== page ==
It’s never too soon to start thinking about your next hunting season. You may spot deer on your trail cameras during certain seasons, but old-fashioned legwork may yield better results when searching for fresh deer tracks this summer. Tony Peterson of Outdoor News says it may be a slow time for spotting deer, but summer scouting can lend to fall hunting success when you know how to read deer tracks.

“I don’t spend any time sitting behind a spotting scope looking for feeding bachelor groups in the evenings. Instead, I walk field edges, logging roads, and the shores of rivers and ponds looking for tracks. Since I’m not much of a “hit list” type of hunter, I instead opt to set my standards to a certain age or class of buck. This allows me the opportunity to scour soil and sand for deer tracks of a certain size. This tells me with fair certainty that a buck I’d be happy to tag has walked through an area.”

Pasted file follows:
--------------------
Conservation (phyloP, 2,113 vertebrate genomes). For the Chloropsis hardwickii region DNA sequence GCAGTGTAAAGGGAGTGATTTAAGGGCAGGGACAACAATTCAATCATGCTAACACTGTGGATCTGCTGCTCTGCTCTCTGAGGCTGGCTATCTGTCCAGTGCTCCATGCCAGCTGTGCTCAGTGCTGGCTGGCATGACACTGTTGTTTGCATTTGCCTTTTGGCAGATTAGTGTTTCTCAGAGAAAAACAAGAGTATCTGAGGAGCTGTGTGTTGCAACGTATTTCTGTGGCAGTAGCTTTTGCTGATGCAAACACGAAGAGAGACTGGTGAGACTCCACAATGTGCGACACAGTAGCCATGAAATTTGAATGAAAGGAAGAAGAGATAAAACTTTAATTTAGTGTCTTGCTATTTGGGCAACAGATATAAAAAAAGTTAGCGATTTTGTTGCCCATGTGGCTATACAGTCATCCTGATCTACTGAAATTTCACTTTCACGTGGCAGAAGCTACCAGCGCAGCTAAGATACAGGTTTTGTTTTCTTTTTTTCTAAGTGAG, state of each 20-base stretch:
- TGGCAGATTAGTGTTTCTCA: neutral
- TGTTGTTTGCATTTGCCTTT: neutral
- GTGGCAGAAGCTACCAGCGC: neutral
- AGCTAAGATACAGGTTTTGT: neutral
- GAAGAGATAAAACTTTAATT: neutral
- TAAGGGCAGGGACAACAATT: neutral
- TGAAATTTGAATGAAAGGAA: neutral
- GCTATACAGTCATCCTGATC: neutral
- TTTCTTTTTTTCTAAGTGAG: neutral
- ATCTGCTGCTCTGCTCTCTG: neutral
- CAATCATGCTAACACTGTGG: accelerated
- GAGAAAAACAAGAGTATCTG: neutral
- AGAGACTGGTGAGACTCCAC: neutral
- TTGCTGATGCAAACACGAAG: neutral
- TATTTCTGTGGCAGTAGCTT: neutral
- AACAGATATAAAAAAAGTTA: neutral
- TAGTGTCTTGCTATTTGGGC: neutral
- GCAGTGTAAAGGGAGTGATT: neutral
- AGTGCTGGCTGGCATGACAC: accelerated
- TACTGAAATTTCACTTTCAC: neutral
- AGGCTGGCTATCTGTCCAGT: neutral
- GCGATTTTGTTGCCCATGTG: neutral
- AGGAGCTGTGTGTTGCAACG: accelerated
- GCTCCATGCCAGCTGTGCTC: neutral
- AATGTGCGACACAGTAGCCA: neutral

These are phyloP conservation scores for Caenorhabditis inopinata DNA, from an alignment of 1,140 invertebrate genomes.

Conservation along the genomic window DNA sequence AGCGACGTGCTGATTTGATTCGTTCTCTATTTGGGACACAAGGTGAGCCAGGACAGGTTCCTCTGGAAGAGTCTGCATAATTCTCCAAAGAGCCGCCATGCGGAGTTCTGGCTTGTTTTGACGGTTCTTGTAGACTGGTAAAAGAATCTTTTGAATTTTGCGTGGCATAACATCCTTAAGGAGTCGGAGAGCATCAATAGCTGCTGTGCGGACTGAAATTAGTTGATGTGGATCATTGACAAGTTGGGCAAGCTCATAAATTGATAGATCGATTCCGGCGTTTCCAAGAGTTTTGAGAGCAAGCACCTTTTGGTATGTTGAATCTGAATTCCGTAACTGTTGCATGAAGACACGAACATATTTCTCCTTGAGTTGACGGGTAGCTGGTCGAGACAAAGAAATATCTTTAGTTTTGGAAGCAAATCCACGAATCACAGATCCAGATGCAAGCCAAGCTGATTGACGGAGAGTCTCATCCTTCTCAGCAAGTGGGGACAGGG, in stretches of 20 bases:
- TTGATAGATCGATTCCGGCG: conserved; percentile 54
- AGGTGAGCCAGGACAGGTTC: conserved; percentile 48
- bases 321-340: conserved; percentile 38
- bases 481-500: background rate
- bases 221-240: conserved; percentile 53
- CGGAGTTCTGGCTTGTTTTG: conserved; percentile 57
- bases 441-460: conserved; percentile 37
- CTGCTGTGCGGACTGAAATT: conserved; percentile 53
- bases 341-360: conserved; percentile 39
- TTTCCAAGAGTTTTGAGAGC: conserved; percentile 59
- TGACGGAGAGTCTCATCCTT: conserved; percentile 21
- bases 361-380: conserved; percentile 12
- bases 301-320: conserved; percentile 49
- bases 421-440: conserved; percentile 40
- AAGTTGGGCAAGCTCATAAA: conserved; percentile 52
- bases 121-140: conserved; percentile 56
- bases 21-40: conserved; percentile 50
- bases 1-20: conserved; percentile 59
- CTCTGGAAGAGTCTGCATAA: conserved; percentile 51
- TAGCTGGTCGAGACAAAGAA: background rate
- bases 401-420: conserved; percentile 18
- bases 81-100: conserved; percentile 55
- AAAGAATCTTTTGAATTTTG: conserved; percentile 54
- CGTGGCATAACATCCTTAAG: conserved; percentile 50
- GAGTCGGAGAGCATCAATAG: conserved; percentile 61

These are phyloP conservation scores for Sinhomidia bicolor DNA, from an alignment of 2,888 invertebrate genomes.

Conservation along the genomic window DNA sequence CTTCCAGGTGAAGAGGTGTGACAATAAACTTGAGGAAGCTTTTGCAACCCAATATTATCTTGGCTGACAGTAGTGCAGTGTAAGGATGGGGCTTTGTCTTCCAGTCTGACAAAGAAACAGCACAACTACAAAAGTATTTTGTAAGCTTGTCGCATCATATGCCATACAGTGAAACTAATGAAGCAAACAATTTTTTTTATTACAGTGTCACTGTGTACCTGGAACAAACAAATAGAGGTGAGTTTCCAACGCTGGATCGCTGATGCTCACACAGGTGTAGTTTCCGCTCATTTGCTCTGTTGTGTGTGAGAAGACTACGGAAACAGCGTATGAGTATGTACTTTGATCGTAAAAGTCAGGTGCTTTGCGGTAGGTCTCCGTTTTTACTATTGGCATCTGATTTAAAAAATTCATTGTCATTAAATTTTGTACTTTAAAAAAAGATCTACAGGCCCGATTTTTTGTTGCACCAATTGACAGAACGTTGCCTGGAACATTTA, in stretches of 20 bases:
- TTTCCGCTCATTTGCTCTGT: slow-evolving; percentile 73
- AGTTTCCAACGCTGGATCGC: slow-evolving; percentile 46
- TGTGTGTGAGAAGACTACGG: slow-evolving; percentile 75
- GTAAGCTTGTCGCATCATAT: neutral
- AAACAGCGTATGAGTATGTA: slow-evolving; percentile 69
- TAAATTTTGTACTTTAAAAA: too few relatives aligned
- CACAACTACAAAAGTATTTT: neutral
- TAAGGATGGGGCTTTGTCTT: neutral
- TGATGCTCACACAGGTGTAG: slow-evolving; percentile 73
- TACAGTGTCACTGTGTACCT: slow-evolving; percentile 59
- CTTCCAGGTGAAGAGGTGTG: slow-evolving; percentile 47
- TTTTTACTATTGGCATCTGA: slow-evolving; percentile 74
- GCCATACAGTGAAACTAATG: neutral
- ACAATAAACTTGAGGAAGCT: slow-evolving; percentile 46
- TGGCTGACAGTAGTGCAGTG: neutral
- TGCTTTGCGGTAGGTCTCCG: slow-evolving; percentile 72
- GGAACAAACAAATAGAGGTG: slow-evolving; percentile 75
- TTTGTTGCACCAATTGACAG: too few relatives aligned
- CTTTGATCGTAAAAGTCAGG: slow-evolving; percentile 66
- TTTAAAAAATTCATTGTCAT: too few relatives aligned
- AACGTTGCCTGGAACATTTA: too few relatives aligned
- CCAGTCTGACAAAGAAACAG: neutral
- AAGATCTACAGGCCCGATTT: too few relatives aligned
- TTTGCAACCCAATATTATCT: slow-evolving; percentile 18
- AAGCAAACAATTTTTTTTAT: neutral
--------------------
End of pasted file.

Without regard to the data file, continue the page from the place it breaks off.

Photo by: University of Kentucky

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Shannon Rikard
Shannon Rikard is a freelance writer and photographer with a passion for conservation and wedding and portrait photography. The Archery Trade Association and National Wild Turkey Federation have published her work. A self-professed word geek, she enjoys Wheel of Fortune, crossword puzzles, and finding a dynamite synonym to illustrate any point. After starting her career in public relations with a national conservation organization, she ventured out on her own with Copper Door Studios.